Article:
Well, the above described beast does not exist, so let’s cover each of these points from a reasonable, real world perspective. What is the perfect size pistol for me? Well this is a question that is better answered as if you were getting a pair of new shoes and what are you going to use it for. You don’t wear boots to the prom and you wouldn’t wear six inch heels hiking. First, is this going to be an every day carry gun that is concealed or in a purse? Is it going to be for target shooting, tactical operations, or hunting? A large frame semi auto or revolver is the answer for some, but not for conceal carry. Does the gun fit my hand and feel comfortable as it was made for my hand? This is important because if the gun is not comfortable you will not want to shoot or carry the gun at all. Can you operate the controls of the weapon with ease? This means, can the trigger, safety, slide and magazine release all be used without a struggle. This is very important, because you will be in a high stress situation when using lethal force and must be able to operate the weapon without the luxury of time on your side.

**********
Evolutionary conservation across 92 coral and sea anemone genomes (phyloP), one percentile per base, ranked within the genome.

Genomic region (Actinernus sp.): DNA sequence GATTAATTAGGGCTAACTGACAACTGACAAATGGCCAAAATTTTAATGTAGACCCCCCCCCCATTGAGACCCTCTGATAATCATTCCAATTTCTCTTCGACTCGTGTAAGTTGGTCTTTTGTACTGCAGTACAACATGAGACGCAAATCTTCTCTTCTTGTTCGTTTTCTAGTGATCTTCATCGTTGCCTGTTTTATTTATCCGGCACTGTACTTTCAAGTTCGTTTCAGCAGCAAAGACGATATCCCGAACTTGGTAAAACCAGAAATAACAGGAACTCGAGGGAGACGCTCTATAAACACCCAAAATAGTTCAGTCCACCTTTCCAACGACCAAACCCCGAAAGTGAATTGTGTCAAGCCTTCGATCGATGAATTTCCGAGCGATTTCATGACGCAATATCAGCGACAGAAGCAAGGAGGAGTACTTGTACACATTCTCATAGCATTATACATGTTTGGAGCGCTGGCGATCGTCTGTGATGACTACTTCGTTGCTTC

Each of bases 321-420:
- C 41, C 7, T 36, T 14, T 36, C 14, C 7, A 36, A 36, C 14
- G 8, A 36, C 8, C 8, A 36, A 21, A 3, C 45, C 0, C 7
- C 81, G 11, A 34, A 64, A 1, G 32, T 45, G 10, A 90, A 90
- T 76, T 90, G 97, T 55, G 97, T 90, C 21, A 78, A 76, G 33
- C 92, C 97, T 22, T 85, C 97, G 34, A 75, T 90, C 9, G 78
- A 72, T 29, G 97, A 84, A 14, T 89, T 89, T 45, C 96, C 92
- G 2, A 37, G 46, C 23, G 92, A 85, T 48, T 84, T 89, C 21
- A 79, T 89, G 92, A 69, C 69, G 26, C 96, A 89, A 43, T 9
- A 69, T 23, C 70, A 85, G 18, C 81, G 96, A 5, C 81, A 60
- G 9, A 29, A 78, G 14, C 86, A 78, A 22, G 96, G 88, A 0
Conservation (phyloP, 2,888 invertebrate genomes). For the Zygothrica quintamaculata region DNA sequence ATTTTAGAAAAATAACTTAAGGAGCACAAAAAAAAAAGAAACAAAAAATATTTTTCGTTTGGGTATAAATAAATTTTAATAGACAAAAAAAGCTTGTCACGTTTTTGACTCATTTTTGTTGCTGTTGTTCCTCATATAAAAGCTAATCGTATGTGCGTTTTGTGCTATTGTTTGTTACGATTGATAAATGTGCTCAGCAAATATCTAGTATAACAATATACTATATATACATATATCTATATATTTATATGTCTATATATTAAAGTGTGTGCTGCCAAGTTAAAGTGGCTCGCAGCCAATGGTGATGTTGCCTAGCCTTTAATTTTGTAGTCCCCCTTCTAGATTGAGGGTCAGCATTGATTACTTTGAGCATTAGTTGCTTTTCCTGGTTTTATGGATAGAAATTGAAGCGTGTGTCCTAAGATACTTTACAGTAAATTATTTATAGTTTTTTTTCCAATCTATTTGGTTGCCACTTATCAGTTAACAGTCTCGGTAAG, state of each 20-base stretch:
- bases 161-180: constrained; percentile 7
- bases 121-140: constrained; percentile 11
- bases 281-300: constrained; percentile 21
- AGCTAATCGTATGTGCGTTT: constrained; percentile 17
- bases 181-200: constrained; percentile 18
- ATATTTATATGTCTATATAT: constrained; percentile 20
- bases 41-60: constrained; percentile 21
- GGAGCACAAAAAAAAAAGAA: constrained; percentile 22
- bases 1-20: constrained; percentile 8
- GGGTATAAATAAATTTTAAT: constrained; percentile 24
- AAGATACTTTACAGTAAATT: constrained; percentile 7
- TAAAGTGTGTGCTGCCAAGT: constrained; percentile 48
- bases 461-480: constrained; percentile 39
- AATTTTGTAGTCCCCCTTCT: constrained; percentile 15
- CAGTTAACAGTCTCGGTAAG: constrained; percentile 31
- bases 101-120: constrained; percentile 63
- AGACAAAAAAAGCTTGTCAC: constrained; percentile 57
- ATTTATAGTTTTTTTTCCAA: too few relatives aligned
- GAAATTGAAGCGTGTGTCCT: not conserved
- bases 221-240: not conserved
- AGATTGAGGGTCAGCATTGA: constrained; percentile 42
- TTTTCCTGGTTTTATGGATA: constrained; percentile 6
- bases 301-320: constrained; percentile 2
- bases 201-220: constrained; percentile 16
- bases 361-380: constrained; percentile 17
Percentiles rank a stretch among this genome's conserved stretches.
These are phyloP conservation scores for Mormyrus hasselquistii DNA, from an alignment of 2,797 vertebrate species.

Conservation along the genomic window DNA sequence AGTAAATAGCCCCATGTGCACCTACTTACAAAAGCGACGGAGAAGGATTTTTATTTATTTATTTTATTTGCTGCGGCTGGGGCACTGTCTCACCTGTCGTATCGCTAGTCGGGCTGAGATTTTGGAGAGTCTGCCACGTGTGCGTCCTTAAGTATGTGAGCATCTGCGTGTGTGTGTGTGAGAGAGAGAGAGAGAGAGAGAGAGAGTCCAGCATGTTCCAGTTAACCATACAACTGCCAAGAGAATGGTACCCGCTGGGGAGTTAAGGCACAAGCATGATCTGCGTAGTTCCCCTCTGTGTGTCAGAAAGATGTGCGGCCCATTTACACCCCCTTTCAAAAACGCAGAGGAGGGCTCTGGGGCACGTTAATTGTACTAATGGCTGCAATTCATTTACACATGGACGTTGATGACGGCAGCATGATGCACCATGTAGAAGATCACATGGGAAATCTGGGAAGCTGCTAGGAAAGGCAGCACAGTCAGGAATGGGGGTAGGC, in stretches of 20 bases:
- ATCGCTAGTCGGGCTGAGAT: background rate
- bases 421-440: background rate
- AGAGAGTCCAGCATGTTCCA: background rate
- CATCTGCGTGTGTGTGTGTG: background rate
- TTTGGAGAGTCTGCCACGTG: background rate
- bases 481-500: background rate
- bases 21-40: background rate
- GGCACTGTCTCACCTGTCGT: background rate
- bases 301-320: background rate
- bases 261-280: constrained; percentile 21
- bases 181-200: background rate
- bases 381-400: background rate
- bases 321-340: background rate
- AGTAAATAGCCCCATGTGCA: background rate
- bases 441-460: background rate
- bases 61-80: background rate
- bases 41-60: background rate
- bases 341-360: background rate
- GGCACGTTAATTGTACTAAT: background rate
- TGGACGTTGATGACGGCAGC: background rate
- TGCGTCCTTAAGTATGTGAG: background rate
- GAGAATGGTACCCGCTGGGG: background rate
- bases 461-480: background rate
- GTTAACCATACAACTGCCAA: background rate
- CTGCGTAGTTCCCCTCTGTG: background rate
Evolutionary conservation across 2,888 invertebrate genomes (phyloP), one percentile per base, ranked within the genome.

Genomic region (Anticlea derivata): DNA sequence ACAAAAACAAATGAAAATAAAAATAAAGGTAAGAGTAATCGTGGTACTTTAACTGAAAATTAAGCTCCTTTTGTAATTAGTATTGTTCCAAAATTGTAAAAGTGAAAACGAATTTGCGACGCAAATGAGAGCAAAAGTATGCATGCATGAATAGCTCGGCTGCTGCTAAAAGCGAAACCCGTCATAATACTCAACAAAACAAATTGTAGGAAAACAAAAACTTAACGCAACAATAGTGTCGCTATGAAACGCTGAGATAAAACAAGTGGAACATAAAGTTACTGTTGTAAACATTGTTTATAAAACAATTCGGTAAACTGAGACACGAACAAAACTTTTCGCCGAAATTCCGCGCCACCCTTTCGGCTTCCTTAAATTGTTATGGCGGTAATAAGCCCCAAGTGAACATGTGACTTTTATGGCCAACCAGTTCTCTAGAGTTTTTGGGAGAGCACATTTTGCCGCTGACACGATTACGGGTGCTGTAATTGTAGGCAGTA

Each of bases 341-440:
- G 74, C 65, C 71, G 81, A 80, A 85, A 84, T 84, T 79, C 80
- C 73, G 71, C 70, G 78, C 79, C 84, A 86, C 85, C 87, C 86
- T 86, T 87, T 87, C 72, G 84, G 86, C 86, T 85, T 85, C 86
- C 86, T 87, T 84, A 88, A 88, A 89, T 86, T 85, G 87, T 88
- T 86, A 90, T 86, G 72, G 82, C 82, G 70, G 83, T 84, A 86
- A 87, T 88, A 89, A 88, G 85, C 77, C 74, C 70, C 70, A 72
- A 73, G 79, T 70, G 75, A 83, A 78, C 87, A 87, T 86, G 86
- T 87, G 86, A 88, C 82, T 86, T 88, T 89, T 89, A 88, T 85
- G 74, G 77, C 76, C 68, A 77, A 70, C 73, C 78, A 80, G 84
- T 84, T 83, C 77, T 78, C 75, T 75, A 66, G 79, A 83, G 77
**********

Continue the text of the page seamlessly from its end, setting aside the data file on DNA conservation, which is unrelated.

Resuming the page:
Weight depends on size, material used (polymer or steel), ammo caliber and magazine capacity. Small guns are great for conceal carry, but in large calibers can have hand splitting recoil. (like .357 Mag snubby revolvers or .410/45 LC derringers) Again, this could cause you not to want to shoot the gun or train with it. In 1992 the FBI crime stats showed that the .22 LR was the cause of most homicides involving a firearm. Most conceal carry guns come in small calibers such as .22 LR, .380, and 9mm. The reason is, more cartridges can fit in small frame guns and most shootings that are in self defense